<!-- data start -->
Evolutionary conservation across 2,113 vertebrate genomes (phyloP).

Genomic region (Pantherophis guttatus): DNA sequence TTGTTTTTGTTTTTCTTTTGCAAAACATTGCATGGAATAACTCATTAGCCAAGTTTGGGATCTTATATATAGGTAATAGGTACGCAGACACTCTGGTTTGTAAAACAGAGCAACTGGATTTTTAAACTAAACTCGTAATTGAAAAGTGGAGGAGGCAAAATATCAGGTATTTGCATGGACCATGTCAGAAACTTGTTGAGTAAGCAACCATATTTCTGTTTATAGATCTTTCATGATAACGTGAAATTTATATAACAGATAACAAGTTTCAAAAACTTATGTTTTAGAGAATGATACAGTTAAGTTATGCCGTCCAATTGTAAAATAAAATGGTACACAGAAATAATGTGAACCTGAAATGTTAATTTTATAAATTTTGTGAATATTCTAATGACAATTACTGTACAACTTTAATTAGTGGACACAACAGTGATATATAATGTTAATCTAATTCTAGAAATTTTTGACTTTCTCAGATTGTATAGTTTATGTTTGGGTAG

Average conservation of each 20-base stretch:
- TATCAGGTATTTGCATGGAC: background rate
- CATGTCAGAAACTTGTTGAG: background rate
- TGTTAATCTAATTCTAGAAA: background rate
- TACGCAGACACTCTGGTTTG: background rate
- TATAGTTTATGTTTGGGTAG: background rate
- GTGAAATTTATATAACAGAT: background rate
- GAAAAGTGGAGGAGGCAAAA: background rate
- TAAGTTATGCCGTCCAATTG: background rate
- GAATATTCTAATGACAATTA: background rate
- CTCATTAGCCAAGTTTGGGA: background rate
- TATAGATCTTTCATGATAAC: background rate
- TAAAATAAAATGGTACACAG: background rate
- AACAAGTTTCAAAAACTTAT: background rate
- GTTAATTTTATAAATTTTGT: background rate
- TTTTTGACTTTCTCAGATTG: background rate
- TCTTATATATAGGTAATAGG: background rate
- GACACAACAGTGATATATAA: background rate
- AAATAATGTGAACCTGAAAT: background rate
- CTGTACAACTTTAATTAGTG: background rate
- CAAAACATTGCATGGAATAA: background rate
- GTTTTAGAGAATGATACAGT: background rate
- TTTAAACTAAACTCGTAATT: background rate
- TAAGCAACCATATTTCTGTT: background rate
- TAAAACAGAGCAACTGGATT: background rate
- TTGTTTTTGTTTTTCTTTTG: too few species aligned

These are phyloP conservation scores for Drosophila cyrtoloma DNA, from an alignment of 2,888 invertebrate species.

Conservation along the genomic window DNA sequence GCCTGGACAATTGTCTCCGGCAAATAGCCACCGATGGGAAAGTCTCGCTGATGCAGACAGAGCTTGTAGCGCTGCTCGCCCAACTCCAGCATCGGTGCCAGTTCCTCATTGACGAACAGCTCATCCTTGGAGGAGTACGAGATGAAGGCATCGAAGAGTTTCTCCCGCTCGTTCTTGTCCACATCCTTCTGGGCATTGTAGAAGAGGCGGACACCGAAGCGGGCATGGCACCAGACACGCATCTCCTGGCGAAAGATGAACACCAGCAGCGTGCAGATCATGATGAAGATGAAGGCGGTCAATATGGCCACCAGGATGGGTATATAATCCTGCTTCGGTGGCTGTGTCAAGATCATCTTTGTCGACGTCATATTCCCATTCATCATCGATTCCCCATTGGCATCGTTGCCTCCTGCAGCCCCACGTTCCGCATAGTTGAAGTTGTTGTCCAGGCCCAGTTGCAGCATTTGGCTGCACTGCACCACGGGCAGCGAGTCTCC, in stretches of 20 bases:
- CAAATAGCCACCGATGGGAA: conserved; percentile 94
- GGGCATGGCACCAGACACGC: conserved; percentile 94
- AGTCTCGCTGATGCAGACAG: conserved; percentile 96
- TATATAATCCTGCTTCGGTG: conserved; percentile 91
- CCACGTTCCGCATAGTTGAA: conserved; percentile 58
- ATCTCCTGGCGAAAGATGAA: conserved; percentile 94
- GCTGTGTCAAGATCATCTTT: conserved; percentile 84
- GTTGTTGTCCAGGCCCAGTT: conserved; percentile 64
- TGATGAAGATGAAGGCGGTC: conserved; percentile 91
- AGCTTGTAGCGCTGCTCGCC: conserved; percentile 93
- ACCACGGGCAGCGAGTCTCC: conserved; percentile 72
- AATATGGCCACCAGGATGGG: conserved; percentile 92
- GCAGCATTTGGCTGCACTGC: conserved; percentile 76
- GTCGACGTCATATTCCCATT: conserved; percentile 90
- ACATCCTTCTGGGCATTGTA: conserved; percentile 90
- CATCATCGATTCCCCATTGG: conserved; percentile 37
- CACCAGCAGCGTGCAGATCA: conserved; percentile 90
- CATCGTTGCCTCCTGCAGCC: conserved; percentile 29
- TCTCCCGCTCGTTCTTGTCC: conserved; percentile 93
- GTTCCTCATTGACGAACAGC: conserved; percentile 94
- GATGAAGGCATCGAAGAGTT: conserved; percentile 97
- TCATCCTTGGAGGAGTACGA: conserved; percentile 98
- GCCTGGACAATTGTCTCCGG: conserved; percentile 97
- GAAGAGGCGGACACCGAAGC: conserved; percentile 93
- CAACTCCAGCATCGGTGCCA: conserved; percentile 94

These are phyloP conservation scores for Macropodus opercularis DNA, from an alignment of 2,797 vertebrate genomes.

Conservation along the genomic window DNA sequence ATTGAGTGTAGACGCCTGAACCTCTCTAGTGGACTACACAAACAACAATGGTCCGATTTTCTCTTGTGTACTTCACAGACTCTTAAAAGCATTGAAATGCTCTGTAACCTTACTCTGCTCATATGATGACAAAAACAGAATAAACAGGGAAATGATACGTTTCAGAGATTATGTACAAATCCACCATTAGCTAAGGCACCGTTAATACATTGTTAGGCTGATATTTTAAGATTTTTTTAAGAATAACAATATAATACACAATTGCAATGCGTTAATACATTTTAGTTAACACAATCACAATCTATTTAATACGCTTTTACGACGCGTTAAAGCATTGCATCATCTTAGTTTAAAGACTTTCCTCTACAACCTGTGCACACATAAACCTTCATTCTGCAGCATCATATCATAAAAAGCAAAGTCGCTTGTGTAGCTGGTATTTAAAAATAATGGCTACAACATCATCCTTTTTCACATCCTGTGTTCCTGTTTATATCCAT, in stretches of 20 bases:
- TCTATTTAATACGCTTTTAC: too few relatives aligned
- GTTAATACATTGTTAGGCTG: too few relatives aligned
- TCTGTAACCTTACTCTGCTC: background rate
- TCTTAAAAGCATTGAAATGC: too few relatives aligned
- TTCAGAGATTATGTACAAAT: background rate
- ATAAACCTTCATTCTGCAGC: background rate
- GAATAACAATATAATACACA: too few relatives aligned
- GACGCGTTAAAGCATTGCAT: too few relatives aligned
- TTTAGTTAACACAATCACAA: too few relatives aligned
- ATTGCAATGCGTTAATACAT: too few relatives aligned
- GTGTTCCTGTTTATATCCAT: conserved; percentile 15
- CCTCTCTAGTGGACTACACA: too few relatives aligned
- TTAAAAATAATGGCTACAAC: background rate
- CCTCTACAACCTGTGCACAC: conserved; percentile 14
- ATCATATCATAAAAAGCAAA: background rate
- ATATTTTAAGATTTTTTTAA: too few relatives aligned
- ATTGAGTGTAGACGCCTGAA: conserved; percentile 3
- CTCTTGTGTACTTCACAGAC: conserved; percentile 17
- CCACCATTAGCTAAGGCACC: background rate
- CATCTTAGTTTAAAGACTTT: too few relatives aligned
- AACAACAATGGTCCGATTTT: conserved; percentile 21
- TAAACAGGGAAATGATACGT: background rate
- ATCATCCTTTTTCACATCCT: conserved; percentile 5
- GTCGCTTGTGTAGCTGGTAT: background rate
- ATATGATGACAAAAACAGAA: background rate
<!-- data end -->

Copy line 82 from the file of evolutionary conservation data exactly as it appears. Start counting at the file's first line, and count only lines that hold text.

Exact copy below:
- ATATGATGACAAAAACAGAA: background rate